Today marks the one hundred and third anniversary of the Solohead Beg Ambush, the event that began the War of Independence in 1919.
A nationalist group including Seamus Robinson, Dan Breen, Sean Treacy, Paddy O’Dwyer and Tadgh Crowe intercepted a convoy transporting gelignite from Tipperary town to Solahead Beg quarry.
Two RIC men were killed in the incident, Constable MacDonnell and Constable O’Connell.
Two council workers were also accompanying the load when attack began near Crantich’s field gate in Solohead Beg.
The two men Patrick Flynn and James Godfrey were unharmed physically but severely traumatised by the incident on Jan 21st 1919.
The attack was an independent move by Tipperary Nationalists and unauthorised by Dublin where the Dail was holding it’s first meeting following the 1918 elections.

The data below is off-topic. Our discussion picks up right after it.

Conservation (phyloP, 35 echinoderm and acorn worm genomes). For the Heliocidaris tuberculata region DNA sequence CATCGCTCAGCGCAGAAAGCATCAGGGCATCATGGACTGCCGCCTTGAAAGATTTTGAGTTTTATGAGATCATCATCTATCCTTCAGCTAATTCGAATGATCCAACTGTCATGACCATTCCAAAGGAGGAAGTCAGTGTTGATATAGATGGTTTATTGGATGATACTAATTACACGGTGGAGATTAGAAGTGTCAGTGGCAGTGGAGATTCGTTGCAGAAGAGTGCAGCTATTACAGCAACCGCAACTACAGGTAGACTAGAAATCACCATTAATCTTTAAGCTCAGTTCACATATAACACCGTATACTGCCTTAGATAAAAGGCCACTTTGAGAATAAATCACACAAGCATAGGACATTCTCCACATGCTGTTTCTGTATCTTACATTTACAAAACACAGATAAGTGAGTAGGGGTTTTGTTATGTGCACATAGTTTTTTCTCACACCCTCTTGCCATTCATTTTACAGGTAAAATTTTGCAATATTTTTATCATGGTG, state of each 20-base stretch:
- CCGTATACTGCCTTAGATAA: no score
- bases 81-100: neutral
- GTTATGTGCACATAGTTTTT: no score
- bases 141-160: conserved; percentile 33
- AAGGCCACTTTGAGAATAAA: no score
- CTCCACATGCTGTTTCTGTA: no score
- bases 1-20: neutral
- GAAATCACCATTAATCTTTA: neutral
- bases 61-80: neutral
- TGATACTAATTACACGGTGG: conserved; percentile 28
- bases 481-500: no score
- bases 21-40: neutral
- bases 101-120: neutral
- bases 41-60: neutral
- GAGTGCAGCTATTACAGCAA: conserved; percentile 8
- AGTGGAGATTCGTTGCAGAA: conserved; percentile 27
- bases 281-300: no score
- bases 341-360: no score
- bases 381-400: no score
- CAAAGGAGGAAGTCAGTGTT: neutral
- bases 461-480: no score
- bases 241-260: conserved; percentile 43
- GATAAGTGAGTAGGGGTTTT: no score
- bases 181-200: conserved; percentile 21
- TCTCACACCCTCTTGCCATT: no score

Following the armistice that ended the First World War on 11 November 1918, the British government called a general election for 14 December, in which Sinn Féin won 73 out of 105 seats.
The election saw the overwhelming defeat of the moderate nationalist Irish Parliamentary Party, which had dominated Irish politics since the 1880s, and a landslide victory for Sinn Féin, which had never previously enjoyed significant electoral success.
In Ulster the Unionists remained the dominant party. The successful Sinn Féin candidates refused to take their seats in Westminster and instead formed a parliament in Dublin on 21 January 1919, the first Dáil Éireann, which declared Irish independence.